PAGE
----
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India - A disappointing summer for mango lovers in state

Erratic weather pattern has impacted the mango production across the State this year. The yield is likely to be 40% less than normal this summer. Various reasons, including diurnal variations and delayed monsoon, are being cited for the likely fall in the yield. Though the prices may be higher, “good quality fruit” can be expected.

The flowering generally begins in September-October. Harvesting of the crop is taken up from March onwards. But this season, due to low night temperature and unfavourable climatic conditions, flowering has been delayed. And this has impacted fruit-bearing to some extent.

The flowering used to be robust and extensive in the mango orchards in Nuzvid, Tiruvuru, Mylavaram, Agiripally, Nunna, Thotlavallur and other areas of Krishna district a couple of years ago. The orchards lost the sheen due to poor flowering and fruit formation. Virtually, there is little activity in the mango gardens. At very few places the farmers are seen moving around their orchards to spot if there was any infest. “We used to spray potassium nitrate for better results. But, this year, the flowering is not extensive. We are clueless what to do?” says Siva Krishna, a farmer at Agiripalli.

A few other farmers have decided to fell their mango trees and look for alternative crops. At places like Nuzvid, the farmers are seen clearing their orchards. The mango is a crop which has an alternate bearing cycle and in Bangenapally variety the phenomenon is striking. The production, however, depends on the age of the trees. But, this is the third consecutive year that there is meagre yield in our orchards. Also, the trees have grown too old. “So, we are planning to go for alternative crops like guava,” says Venkateswara Rao, another farmer.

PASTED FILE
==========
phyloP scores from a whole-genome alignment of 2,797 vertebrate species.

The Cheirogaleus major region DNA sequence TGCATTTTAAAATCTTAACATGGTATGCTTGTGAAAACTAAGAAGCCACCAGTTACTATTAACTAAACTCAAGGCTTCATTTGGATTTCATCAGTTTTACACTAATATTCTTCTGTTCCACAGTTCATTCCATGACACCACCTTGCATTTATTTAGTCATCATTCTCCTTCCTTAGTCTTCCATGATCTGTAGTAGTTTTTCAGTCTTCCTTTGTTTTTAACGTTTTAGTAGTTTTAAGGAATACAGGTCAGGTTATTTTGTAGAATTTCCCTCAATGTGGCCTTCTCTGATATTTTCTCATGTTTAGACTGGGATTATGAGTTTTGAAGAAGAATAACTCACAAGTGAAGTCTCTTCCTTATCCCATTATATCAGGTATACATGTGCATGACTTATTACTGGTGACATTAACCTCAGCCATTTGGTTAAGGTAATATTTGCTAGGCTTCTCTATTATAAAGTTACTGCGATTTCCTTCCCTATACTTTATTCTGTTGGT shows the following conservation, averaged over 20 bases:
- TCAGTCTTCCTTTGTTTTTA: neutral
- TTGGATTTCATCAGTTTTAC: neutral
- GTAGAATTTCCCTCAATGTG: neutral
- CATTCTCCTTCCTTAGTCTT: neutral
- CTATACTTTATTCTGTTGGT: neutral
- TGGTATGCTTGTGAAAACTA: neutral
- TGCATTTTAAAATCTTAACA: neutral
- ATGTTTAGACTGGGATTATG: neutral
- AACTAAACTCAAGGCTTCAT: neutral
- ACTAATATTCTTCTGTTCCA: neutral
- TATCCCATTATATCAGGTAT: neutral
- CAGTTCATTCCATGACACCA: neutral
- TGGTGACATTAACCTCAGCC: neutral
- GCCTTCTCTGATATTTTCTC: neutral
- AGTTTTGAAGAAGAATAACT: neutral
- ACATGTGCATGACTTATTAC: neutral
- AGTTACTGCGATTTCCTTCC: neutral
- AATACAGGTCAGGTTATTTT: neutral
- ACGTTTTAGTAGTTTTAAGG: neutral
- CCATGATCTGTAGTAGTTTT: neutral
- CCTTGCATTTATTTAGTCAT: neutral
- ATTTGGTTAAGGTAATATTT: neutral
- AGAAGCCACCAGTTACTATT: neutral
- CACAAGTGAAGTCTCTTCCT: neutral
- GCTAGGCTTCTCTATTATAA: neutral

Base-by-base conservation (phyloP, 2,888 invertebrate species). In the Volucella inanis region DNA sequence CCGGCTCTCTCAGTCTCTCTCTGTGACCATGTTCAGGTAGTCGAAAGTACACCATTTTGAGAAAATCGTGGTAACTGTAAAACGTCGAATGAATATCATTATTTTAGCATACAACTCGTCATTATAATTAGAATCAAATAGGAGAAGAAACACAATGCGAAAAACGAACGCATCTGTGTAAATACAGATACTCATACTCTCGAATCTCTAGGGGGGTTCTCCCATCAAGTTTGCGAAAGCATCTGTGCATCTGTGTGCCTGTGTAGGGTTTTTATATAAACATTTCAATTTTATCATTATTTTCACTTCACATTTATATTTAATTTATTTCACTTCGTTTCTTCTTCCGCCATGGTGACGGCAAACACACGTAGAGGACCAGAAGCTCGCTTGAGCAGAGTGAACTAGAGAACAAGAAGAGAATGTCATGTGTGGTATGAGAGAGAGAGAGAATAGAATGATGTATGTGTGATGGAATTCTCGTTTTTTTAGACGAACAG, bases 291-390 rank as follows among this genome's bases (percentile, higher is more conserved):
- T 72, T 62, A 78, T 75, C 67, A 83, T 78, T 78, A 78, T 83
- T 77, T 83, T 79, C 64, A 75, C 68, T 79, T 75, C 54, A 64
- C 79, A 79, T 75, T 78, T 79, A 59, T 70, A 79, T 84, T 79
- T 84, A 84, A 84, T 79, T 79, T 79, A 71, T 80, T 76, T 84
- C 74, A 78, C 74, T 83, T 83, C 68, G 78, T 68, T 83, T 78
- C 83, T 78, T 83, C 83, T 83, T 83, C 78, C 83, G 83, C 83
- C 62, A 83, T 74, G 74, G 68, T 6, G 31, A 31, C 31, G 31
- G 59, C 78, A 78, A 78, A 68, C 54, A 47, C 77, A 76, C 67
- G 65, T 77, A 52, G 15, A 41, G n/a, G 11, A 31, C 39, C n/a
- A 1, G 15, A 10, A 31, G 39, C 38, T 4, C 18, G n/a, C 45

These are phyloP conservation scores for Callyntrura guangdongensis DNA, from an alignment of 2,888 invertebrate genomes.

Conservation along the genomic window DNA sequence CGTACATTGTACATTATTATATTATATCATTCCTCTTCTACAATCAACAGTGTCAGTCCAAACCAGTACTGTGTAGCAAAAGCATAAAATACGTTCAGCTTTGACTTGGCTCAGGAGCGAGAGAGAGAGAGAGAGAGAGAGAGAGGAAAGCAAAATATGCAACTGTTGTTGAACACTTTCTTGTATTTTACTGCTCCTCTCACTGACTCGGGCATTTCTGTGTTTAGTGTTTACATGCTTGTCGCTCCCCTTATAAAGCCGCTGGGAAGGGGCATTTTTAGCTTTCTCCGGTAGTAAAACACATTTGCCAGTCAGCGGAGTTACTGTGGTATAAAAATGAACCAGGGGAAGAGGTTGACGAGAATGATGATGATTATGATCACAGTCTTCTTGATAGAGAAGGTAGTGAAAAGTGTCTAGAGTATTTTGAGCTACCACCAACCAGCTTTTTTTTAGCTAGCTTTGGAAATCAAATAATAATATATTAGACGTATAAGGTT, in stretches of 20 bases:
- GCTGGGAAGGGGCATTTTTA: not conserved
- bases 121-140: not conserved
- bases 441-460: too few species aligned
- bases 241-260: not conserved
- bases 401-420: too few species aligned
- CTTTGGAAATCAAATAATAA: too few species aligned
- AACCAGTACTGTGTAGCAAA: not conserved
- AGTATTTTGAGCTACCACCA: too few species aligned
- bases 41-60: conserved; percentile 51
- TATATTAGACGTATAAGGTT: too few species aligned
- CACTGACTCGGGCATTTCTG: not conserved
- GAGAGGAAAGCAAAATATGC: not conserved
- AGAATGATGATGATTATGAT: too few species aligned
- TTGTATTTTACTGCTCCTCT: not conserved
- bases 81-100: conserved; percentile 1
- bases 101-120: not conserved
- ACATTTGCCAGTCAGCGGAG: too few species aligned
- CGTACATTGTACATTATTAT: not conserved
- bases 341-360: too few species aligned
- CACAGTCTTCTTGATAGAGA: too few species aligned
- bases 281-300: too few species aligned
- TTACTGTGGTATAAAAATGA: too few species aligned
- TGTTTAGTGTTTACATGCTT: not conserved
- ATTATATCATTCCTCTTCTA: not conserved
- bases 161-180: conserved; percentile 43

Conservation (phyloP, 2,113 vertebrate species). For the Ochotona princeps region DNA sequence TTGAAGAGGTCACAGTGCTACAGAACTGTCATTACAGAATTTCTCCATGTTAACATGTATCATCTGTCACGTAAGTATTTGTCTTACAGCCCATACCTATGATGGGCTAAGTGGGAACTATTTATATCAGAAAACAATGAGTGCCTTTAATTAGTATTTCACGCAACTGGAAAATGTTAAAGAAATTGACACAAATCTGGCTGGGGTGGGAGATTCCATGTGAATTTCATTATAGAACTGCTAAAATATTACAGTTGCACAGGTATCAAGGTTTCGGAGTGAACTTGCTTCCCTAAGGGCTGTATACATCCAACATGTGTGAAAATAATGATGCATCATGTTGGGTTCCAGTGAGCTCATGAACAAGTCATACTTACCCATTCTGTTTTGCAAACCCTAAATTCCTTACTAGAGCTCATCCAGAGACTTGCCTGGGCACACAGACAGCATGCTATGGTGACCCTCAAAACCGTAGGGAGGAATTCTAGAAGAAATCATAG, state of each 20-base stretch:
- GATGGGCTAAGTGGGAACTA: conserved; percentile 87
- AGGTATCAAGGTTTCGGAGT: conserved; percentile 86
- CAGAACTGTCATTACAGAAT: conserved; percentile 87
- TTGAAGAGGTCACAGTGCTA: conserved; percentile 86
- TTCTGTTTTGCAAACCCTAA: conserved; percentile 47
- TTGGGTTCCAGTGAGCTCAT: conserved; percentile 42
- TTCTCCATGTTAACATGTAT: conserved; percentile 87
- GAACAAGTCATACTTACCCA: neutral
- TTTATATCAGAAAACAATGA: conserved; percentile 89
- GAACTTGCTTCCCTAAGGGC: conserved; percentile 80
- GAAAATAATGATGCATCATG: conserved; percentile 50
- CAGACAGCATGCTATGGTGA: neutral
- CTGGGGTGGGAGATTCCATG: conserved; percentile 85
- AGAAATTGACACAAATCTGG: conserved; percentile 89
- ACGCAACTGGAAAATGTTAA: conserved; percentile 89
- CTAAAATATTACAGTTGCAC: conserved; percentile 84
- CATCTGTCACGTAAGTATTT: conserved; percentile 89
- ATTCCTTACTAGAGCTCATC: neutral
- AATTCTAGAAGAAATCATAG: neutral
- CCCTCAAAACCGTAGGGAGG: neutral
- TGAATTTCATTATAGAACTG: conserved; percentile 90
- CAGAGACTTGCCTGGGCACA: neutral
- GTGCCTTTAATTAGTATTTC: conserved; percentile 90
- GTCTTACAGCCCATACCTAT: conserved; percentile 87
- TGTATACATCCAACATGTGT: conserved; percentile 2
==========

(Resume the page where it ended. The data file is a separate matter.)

Slow growth

When contacted, Assistant Director (Horticulture Planning) Ratnacharyulu says that high day time temperature has impacted the flower bud initiation. Less fruit set and slow growth are also witnessed. More so, the flowering has also been damaged due to fog and snow, he explains.

Delay in the flowering of mango trees adversely impacted the production and price as well.

The mango farmers are upset over low yield and lament that prices prevailing in the market are not sufficient to recover even the investments they have made. Farmers such as M. Chinna Rao of Chandragudem in Krishna district says that they have invested not less than ₹20,000 to ₹30,000 per acre. But, the prices are in the range of ₹10,000 to ₹18,000 per ton. Last year, the prices were between ₹40,000 and ₹45,000 per ton, he recalls.

The activity at Nunna mango market is not encouraging. The poor arrivals have led to sky-high prices and disappointing the mango lovers. About 100 to 150 tonnes of mangoes per day are reaching the market against the 300 tonnes that came last year. Mangoes from Nuzvid, Agiripalli, Reddygudem, Kanchikacharla, Mylavaram, Adavinekkalam, Gampalagudem, A Konduru and nearby areas are brought to the Nunna mango market for sale. Though the king of fruit has hit the market, it is not in the reach of the common man. The prices of a good quality fruit are hovering between ₹500 and ₹600 a dozen in the retail market.

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